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Racial Gerrymandering and the 2021-2022 Redistricting Process

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Every ten years following the census count, our nation undergoes the redistricting process. Redistricting is the process of drawing state, local, and congressional districts maps based on census data. The people who draw our new maps vary from state to state; some states use redistricting commissions, while others give the task to state legislators.

New maps should reflect the actual population, but this doesn’t always happen. Sometimes maps are gerrymandered, or intentionally manipulated to protect a certain group’s political interests. This is often at the expense of voters of color and those in rural communities.

A History of Racial Gerrymandering

The practice of gerrymandering started in Massachusetts in 1812, when Gov. Elbridge Gerry enacted a law that packed the Federalist party voters into just a few districts, giving an advantage to the Democratic and Republican parties.

This practice continues today, despite attempts to curb it with legislation and litigation. One major form of gerrymandering is racial gerrymandering, or the drawing of maps that favor white communities over communities of color.

Previously, voters of color were protected from gerrymandering by the Voting Rights Act of 1965 (VRA). Yet in the last decade, the Supreme Court struck down key provisions of the VRA in Shelby v. Holder and Brnovich v. Democratic National Committee. These decisions struck down sections two and five of the VRA, allowing states with a history of racially discriminatory maps and voting rules to implement new voting laws and maps without federal approval. This has resulted in several discriminatory practices and restrictive voting laws across the country.

Racial Gerrymandering in the 2021 Cycle

The 2021 redistricting cycle was the first one without the full protections of the VRA. Many states and local municipalities have taken advantage of this to implement racially gerrymandered maps, i.e. district lines that limit the voting power of voters of color.

States like Alabama, Georgia, Louisiana, Maryland, Tennessee, Texas, and Wisconsin have reverted to their old ways, implementing racially discriminatory maps that dilute the voice of Black, Latino, and Asian American and Pacific Islander voters, violating the remaining provisions of the VRA.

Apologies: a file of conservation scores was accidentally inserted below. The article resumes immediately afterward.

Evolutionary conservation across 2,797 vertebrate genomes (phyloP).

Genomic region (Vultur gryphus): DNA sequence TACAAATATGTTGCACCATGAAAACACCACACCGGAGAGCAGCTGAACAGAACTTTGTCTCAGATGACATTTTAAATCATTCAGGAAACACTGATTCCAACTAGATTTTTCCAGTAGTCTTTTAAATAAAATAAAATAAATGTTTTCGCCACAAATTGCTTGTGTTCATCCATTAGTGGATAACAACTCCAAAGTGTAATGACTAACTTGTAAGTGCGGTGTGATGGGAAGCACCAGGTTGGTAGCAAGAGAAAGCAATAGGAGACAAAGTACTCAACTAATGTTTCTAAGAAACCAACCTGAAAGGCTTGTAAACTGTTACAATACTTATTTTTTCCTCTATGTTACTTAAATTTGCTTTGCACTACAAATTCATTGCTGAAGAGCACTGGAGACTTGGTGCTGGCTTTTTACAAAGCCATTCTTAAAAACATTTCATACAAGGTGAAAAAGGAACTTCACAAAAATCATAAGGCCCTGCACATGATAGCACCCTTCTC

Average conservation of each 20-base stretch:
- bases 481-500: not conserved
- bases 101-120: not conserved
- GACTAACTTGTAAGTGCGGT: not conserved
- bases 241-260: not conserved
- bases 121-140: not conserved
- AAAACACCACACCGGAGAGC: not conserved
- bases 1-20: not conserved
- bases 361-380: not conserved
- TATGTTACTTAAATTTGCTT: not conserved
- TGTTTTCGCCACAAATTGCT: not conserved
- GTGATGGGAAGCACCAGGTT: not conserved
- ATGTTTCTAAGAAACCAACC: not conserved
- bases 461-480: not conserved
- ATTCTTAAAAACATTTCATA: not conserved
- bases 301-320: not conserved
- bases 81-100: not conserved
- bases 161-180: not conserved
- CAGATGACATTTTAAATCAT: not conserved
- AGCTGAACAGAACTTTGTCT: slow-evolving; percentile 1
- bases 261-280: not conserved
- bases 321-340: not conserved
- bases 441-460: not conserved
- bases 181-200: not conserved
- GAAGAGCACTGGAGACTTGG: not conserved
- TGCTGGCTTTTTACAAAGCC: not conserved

According to the 2020 census, Texas saw its population of people of color grow by 90%, yet the legislator failed to draw maps that reflected this rise. Elsewhere, Louisiana legislators failed to create a second Black-majority district, limiting the voting power of Black voters.  The League is currently challenging racially gerrymandered maps in Georgia, Texas, and Wisconsin.

Support Our Work Fighting Gerrymandering

Local maps are not exempt from racial gerrymandering. In Baltimore County, Maryland, map drawers packed the Black voters of Baltimore County into one majority district. On February 22, 2022, a federal judge ruled that the map-drawers must submit a new redistricting plan that represents Black voters more fairly. Despite this ruling, map drawers in Baltimore County still failed to create new council districts that fairly represent Black voters.

How We’re Fighting Racial Gerrymandering

In 2019, the League launched its redistricting reform program, People Powered Fair MapsTM (PPFM), to create more fair and transparent redistricting processes and equitable maps. Through PPFM, the League has worked to bridge the gap left by the Shelby v. Holder and Brnovich v. Democratic National Committee ruling by empowering community members to be a voice in the redistricting process and advocating for independent redistricting commissions. We also continue to push for the VRA to be restored through federal legislation like the John Lewis Voting Rights Advancement Act and Freedom to Vote Act.

As we continue to challenge racially gerrymandered maps in court, the League will continue to educate voters on how knew maps impact who they vote for and where they vote.

Since PPFM launched, Leagues across the country have held public hearings ahead of map-drawing, testified on behalf of their communities, and drawn and submitted maps for consideration Non-League members have also gotten involved in the fight against gerrymandering — here are a few ways you can make a difference:

  1. Tell your Senators that they must restore the VRA by passing the John Lewis Voting Rights Advancement Act;
  2. Learn about what your state and local Leagues are doing to fight for fair maps in your community;
  3. Stay updated by joining our PPFM mailing list and mobile organizing community;
  4. Supporting our work in the fight for fair maps.

Racial gerrymandering may be alive and well, but we can work together to end it before the next redistricting cycle. Fair maps make for a better, more equal democracy.

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